Using this mode, CPR was able to create an e-mail, with an Excel document attached, containing malicious code capable of reverse shell downloads. Reverse shell attacks aim to connect to a computer and redirect the target system’s shell input and output connections so that the attacker can access them remotely.
These are the steps performed by CPR researchers:

Asking ChatGPT to impersonate a hosting company

Asking ChatGPT to repeat the process, creating a phishing email with a malicious Excel attachment

Asking ChatGPT to create malicious VBA code in an Excel document

Open AI Codex
CPR was also able to generate malicious code using Codex, posing requests such as:

Run a reverse shell script on a Windows machine and connect to a specific IP address.
Check whether the URL is vulnerable to SQL injection by accessing it as an administrator.
Write a python script that performs a full port scan on the target machine.
Consequently, the malicious code was generated by Codex.

“ChatGPT can significantly alter the cyber threat landscape,” says Sergey Shykevich, Threat Intelligence Group Manager at Check Point Software. “Now anyone with minimal resources and zero knowledge in codex can easily exploit it at the expense of their imagination. To warn the public, we have demonstrated how easy it is to use the combination of ChatGPT and Codex to create malicious emails and code. I believe these AI technologies represent another step in the dangerous evolution of increasingly sophisticated and effective cyber capabilities.”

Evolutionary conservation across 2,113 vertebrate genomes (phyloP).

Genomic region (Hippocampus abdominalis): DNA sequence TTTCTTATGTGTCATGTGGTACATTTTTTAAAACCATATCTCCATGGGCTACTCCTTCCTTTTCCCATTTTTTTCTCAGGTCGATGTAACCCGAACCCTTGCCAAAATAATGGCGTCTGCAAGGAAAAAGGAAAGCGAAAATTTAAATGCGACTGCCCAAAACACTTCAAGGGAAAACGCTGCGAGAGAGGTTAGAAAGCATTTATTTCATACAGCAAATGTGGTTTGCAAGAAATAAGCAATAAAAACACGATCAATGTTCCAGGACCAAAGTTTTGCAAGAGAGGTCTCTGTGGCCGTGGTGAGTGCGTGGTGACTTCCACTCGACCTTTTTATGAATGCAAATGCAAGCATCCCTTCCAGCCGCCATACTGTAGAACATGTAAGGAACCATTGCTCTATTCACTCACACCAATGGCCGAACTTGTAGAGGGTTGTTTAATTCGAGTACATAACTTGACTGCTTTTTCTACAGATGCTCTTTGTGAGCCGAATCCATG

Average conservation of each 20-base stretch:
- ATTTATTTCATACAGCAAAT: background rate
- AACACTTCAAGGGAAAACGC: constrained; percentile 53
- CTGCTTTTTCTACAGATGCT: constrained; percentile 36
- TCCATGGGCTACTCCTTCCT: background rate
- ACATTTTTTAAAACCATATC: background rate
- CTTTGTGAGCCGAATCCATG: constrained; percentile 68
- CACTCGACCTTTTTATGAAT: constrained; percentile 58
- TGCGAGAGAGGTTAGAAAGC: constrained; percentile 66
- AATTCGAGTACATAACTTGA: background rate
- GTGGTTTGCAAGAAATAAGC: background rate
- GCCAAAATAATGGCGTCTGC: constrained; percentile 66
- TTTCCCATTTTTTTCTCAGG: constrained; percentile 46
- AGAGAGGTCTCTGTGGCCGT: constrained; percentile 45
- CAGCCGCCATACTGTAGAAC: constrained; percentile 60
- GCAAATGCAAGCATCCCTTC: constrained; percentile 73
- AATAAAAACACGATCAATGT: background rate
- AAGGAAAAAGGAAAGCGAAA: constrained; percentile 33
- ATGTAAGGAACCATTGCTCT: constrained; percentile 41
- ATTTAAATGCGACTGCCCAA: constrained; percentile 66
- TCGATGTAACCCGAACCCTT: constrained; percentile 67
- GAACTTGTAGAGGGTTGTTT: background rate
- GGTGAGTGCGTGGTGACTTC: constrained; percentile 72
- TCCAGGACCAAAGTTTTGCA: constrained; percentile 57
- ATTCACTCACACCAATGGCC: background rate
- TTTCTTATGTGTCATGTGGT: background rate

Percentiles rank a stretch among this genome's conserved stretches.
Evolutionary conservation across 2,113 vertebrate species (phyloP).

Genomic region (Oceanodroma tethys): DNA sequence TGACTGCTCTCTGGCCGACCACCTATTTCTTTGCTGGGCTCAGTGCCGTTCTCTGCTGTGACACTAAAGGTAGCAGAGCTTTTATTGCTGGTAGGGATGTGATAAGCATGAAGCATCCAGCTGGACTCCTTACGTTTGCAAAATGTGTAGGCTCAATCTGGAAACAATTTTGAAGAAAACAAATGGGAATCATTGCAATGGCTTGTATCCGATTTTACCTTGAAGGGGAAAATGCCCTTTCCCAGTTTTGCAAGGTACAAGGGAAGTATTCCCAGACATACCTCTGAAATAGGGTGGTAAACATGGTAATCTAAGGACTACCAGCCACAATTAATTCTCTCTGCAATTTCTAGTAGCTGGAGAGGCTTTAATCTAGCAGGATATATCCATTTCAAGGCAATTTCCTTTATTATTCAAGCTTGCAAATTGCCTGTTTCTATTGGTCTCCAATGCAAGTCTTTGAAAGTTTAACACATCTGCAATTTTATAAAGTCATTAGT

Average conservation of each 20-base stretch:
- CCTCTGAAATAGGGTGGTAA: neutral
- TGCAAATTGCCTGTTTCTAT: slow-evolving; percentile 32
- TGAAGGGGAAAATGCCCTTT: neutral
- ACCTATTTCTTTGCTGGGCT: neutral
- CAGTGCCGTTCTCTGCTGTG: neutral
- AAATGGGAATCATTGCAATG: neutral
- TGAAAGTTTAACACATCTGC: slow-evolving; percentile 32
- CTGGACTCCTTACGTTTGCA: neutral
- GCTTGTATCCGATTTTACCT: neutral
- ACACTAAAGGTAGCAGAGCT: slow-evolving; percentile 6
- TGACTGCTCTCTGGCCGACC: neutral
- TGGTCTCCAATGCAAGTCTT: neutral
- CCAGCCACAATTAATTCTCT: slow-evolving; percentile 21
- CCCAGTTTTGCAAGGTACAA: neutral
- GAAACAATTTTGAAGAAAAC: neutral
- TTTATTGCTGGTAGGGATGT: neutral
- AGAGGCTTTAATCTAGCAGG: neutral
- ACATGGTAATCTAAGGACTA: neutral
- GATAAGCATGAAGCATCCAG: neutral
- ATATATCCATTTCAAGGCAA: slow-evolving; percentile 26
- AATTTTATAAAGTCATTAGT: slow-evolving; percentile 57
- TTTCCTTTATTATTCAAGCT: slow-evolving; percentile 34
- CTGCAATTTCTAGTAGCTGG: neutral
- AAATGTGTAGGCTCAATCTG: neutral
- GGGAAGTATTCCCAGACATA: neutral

And again, CPR researchers discovered that on December 29, 2022, a thread titled “ChatGPT – Benefits of Malware” appeared on a popular underground hacking forum. The author of the thread revealed that he was experimenting with ChatGPT to recreate malware and techniques described in research publications and articles on common malware.
In fact, although this individual might be a very tech-savvy attacker, these posts seemed to demonstrate to less technically capable cybercriminals how to use ChatGPT for malicious purposes, with real-world examples they can use immediately.
On December 21, 2022, an attacker nicknamed USDoD posted a Python script, which he emphasized was the “first script he ever created.” When another cybercriminal commented that the style of the code resembles that of OpenAI, USDoD confirmed that OpenAI gave him a “nice hand to finish the script with a nice scope.”
This could mean that potential cybercriminals who have little or no development skills could exploit ChatGPT to develop malicious tools and become new full-fledged cybercriminals with technical capabilities.
Here, this is the scenario, a dangerous one, that should definitely not be underestimated. It is therefore worth embracing these new innovations, knowing, however, that they may hide little-known dangers or, even, amplify them, making everything much more complicated to manage.
Of course, this is but a part of it and we will certainly return to it later.
Cover image: ChatGPT on pc screen, photo by @rokas91 – Depositphotos